func AttachProfiler(router *mux.Router) {
    router.HandleFunc("/debug/pprof/", pprof.Index)
    router.HandleFunc("/debug/pprof/cmdline", pprof.Cmdline)
    router.HandleFunc("/debug/pprof/profile", pprof.Profile)
    router.HandleFunc("/debug/pprof/symbol", pprof.Symbol)
}

If the service is not using either of above, you can start a fiber or gorilla mux server on another port.

Once pprof is installed, run the server and go to localhost:8080/debug/pprof where you will see a UI like this:

UI of /debug/pprof endpoint

Let’s dig a little deeper and understand the different profiles available:

  • “Allocs” shows you which line in which function is allocating memory.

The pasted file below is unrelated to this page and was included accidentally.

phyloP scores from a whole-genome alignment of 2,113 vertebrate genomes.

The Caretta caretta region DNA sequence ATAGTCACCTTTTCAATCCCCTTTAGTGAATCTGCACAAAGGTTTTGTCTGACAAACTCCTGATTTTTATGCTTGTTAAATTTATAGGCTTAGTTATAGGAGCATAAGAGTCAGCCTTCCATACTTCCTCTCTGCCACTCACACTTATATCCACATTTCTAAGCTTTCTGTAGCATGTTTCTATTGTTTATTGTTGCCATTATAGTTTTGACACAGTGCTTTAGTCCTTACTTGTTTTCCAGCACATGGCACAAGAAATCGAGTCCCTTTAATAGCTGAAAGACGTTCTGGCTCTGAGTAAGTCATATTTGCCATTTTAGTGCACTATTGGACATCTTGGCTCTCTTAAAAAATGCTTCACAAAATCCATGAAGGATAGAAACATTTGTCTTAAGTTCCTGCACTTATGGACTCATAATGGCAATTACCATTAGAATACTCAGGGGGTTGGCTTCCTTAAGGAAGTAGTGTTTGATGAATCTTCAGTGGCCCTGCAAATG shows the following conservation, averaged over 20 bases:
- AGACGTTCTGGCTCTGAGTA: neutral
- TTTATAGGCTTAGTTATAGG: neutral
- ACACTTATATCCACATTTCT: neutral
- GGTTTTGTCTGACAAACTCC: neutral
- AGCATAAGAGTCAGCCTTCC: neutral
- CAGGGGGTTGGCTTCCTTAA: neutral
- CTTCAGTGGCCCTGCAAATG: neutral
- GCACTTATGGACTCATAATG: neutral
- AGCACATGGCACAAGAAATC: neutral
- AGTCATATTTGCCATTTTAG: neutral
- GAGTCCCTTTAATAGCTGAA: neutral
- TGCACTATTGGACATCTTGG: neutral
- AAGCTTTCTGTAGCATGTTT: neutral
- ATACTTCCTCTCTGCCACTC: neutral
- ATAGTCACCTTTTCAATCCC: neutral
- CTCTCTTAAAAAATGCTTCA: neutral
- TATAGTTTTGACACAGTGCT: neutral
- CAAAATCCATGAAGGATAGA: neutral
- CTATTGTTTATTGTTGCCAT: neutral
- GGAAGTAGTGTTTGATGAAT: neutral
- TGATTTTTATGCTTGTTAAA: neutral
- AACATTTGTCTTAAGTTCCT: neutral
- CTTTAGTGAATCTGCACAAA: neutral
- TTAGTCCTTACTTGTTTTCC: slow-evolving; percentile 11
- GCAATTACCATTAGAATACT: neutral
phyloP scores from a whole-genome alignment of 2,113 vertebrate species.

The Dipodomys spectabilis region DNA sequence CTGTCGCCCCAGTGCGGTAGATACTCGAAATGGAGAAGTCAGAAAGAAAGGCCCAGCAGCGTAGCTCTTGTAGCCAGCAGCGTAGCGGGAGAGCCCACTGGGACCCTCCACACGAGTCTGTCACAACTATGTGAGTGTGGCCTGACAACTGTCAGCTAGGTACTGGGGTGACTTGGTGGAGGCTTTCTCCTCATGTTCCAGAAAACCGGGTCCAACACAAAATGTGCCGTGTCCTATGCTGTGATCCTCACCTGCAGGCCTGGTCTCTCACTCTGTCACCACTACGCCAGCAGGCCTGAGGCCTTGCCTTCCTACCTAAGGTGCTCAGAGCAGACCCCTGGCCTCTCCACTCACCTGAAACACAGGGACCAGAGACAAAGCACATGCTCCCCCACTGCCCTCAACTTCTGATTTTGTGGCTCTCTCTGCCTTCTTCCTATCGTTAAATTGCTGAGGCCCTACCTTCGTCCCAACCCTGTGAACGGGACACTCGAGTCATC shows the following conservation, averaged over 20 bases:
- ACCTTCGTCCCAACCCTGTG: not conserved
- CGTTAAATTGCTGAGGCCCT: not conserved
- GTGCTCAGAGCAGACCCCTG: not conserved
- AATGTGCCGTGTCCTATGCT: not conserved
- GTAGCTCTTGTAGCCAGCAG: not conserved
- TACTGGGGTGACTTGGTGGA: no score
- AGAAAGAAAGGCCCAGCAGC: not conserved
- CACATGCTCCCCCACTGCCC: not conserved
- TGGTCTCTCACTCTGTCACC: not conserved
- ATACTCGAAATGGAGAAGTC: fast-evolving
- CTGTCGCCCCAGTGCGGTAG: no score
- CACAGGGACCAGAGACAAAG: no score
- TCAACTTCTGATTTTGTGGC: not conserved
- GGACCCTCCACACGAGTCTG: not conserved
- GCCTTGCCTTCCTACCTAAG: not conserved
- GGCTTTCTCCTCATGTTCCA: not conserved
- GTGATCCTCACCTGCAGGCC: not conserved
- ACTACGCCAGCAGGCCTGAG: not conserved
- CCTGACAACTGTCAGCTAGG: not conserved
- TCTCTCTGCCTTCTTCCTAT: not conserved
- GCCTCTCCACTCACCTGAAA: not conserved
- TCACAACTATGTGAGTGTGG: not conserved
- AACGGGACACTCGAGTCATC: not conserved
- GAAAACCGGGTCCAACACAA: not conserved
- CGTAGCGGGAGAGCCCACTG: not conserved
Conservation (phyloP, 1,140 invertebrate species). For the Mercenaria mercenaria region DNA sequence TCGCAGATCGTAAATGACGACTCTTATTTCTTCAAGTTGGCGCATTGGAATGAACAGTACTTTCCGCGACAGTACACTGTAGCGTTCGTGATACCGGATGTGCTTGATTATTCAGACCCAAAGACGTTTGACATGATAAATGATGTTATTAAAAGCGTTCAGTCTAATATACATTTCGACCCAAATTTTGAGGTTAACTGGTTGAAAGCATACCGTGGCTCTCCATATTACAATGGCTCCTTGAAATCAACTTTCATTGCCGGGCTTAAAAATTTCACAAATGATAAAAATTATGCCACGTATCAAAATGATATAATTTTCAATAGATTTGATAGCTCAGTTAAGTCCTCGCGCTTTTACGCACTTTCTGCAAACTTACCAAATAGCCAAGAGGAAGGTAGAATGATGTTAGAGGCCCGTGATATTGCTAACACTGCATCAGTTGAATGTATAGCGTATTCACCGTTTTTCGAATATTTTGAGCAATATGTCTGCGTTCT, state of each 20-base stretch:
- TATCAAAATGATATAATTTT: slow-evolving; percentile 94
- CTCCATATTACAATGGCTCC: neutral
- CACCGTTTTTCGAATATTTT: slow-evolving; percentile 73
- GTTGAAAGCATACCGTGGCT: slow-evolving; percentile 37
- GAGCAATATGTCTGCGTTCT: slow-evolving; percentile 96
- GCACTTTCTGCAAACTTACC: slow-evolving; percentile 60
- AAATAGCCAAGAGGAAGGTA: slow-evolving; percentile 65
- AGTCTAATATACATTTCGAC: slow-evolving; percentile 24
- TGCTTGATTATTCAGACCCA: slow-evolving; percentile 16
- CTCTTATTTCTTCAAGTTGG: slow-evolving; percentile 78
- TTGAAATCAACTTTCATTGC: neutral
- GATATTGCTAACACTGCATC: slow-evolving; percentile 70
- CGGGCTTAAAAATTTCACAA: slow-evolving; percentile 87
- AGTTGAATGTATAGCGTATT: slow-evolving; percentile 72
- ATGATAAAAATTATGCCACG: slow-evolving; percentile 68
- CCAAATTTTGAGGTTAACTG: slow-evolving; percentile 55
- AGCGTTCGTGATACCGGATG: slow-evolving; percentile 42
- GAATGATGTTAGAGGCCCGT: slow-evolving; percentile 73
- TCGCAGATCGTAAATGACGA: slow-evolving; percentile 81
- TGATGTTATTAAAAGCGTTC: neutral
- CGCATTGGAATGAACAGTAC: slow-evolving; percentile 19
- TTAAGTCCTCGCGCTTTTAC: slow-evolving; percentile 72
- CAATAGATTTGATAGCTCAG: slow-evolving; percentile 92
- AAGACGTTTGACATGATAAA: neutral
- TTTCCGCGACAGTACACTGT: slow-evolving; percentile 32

• “Goroutine” shows number of active Go routines.
  • “Heap” is just a sample of the heap.

One way of finding a memory leak is by reading the heap sample to find patterns. If a function is always putting new stuff on the heap, it is highly likely to have a memory leak.

See this example heap:

Heap sample

Function appendSlice is repeatedly allocating memory in the heap. Obviously, this function is causing memory leak.

However, raw heap samples are not easy to read. It is difficult to find memory pattern out of a huge text blob. Fortunately, we have a way to visualize memory usage:

# one time install
go install github.com/google/pprof@latest
# Dump heap to a file
curl http://<HOSTNAME>:<PORT>/debug/pprof/heap > heap.out
# Use pprof to interact with heap
go tool pprof heap.out